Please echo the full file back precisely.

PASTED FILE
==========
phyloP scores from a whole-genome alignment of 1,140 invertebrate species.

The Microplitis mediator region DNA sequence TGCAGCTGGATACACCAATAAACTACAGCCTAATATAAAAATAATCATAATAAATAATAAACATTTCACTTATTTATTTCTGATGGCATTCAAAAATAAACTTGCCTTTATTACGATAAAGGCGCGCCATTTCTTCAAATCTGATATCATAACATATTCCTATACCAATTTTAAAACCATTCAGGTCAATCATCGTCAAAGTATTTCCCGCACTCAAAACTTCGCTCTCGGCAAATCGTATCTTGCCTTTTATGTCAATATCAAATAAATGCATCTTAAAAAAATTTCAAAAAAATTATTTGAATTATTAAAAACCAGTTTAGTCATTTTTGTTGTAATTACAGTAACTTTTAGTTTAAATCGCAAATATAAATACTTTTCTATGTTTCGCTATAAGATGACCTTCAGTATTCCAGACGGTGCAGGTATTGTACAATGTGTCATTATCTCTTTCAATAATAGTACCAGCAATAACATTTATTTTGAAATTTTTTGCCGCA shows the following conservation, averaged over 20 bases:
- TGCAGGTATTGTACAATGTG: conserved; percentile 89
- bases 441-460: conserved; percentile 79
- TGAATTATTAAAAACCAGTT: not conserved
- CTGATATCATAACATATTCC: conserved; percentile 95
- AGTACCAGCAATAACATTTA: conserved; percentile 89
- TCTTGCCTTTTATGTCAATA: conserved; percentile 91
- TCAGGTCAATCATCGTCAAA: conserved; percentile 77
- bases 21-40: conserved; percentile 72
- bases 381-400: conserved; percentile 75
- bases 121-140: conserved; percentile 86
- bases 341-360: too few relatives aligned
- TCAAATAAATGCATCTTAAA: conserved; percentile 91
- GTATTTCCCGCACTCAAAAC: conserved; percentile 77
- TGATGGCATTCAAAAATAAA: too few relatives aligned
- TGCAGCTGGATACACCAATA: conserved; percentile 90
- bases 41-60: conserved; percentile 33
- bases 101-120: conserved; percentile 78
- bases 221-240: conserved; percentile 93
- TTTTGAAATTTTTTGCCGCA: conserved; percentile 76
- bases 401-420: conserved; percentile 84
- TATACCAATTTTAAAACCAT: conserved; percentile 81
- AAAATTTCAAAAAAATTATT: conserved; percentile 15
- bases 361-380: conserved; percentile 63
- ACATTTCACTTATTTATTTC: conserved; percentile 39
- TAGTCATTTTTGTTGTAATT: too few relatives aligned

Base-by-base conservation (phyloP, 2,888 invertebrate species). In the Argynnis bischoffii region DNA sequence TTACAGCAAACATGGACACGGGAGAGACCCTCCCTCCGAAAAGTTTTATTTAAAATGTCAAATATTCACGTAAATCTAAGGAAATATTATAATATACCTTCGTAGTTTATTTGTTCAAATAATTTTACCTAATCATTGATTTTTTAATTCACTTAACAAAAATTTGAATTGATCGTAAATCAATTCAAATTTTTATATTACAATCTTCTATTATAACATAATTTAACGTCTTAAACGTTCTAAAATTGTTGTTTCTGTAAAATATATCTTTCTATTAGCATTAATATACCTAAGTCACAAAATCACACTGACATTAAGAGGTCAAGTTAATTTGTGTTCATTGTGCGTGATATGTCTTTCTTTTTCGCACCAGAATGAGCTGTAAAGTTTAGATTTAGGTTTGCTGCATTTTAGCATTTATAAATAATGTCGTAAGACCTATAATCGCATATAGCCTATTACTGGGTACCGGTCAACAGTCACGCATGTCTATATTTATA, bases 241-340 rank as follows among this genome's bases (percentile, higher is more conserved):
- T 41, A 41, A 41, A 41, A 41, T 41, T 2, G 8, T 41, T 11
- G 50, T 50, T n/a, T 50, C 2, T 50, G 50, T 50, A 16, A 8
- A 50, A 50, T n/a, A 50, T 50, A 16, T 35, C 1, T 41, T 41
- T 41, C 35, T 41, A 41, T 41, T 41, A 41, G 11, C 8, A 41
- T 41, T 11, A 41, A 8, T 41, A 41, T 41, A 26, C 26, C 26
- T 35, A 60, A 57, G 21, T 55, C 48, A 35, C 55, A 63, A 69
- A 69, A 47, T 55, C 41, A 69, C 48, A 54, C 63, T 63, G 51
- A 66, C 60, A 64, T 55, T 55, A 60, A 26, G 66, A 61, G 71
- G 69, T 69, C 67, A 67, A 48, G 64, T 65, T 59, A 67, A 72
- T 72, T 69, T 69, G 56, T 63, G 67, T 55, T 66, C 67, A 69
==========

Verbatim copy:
phyloP scores from a whole-genome alignment of 1,140 invertebrate species.

The Microplitis mediator region DNA sequence TGCAGCTGGATACACCAATAAACTACAGCCTAATATAAAAATAATCATAATAAATAATAAACATTTCACTTATTTATTTCTGATGGCATTCAAAAATAAACTTGCCTTTATTACGATAAAGGCGCGCCATTTCTTCAAATCTGATATCATAACATATTCCTATACCAATTTTAAAACCATTCAGGTCAATCATCGTCAAAGTATTTCCCGCACTCAAAACTTCGCTCTCGGCAAATCGTATCTTGCCTTTTATGTCAATATCAAATAAATGCATCTTAAAAAAATTTCAAAAAAATTATTTGAATTATTAAAAACCAGTTTAGTCATTTTTGTTGTAATTACAGTAACTTTTAGTTTAAATCGCAAATATAAATACTTTTCTATGTTTCGCTATAAGATGACCTTCAGTATTCCAGACGGTGCAGGTATTGTACAATGTGTCATTATCTCTTTCAATAATAGTACCAGCAATAACATTTATTTTGAAATTTTTTGCCGCA shows the following conservation, averaged over 20 bases:
- TGCAGGTATTGTACAATGTG: conserved; percentile 89
- bases 441-460: conserved; percentile 79
- TGAATTATTAAAAACCAGTT: not conserved
- CTGATATCATAACATATTCC: conserved; percentile 95
- AGTACCAGCAATAACATTTA: conserved; percentile 89
- TCTTGCCTTTTATGTCAATA: conserved; percentile 91
- TCAGGTCAATCATCGTCAAA: conserved; percentile 77
- bases 21-40: conserved; percentile 72
- bases 381-400: conserved; percentile 75
- bases 121-140: conserved; percentile 86
- bases 341-360: too few relatives aligned
- TCAAATAAATGCATCTTAAA: conserved; percentile 91
- GTATTTCCCGCACTCAAAAC: conserved; percentile 77
- TGATGGCATTCAAAAATAAA: too few relatives aligned
- TGCAGCTGGATACACCAATA: conserved; percentile 90
- bases 41-60: conserved; percentile 33
- bases 101-120: conserved; percentile 78
- bases 221-240: conserved; percentile 93
- TTTTGAAATTTTTTGCCGCA: conserved; percentile 76
- bases 401-420: conserved; percentile 84
- TATACCAATTTTAAAACCAT: conserved; percentile 81
- AAAATTTCAAAAAAATTATT: conserved; percentile 15
- bases 361-380: conserved; percentile 63
- ACATTTCACTTATTTATTTC: conserved; percentile 39
- TAGTCATTTTTGTTGTAATT: too few relatives aligned

Base-by-base conservation (phyloP, 2,888 invertebrate species). In the Argynnis bischoffii region DNA sequence TTACAGCAAACATGGACACGGGAGAGACCCTCCCTCCGAAAAGTTTTATTTAAAATGTCAAATATTCACGTAAATCTAAGGAAATATTATAATATACCTTCGTAGTTTATTTGTTCAAATAATTTTACCTAATCATTGATTTTTTAATTCACTTAACAAAAATTTGAATTGATCGTAAATCAATTCAAATTTTTATATTACAATCTTCTATTATAACATAATTTAACGTCTTAAACGTTCTAAAATTGTTGTTTCTGTAAAATATATCTTTCTATTAGCATTAATATACCTAAGTCACAAAATCACACTGACATTAAGAGGTCAAGTTAATTTGTGTTCATTGTGCGTGATATGTCTTTCTTTTTCGCACCAGAATGAGCTGTAAAGTTTAGATTTAGGTTTGCTGCATTTTAGCATTTATAAATAATGTCGTAAGACCTATAATCGCATATAGCCTATTACTGGGTACCGGTCAACAGTCACGCATGTCTATATTTATA, bases 241-340 rank as follows among this genome's bases (percentile, higher is more conserved):
- T 41, A 41, A 41, A 41, A 41, T 41, T 2, G 8, T 41, T 11
- G 50, T 50, T n/a, T 50, C 2, T 50, G 50, T 50, A 16, A 8
- A 50, A 50, T n/a, A 50, T 50, A 16, T 35, C 1, T 41, T 41
- T 41, C 35, T 41, A 41, T 41, T 41, A 41, G 11, C 8, A 41
- T 41, T 11, A 41, A 8, T 41, A 41, T 41, A 26, C 26, C 26
- T 35, A 60, A 57, G 21, T 55, C 48, A 35, C 55, A 63, A 69
- A 69, A 47, T 55, C 41, A 69, C 48, A 54, C 63, T 63, G 51
- A 66, C 60, A 64, T 55, T 55, A 60, A 26, G 66, A 61, G 71
- G 69, T 69, C 67, A 67, A 48, G 64, T 65, T 59, A 67, A 72
- T 72, T 69, T 69, G 56, T 63, G 67, T 55, T 66, C 67, A 69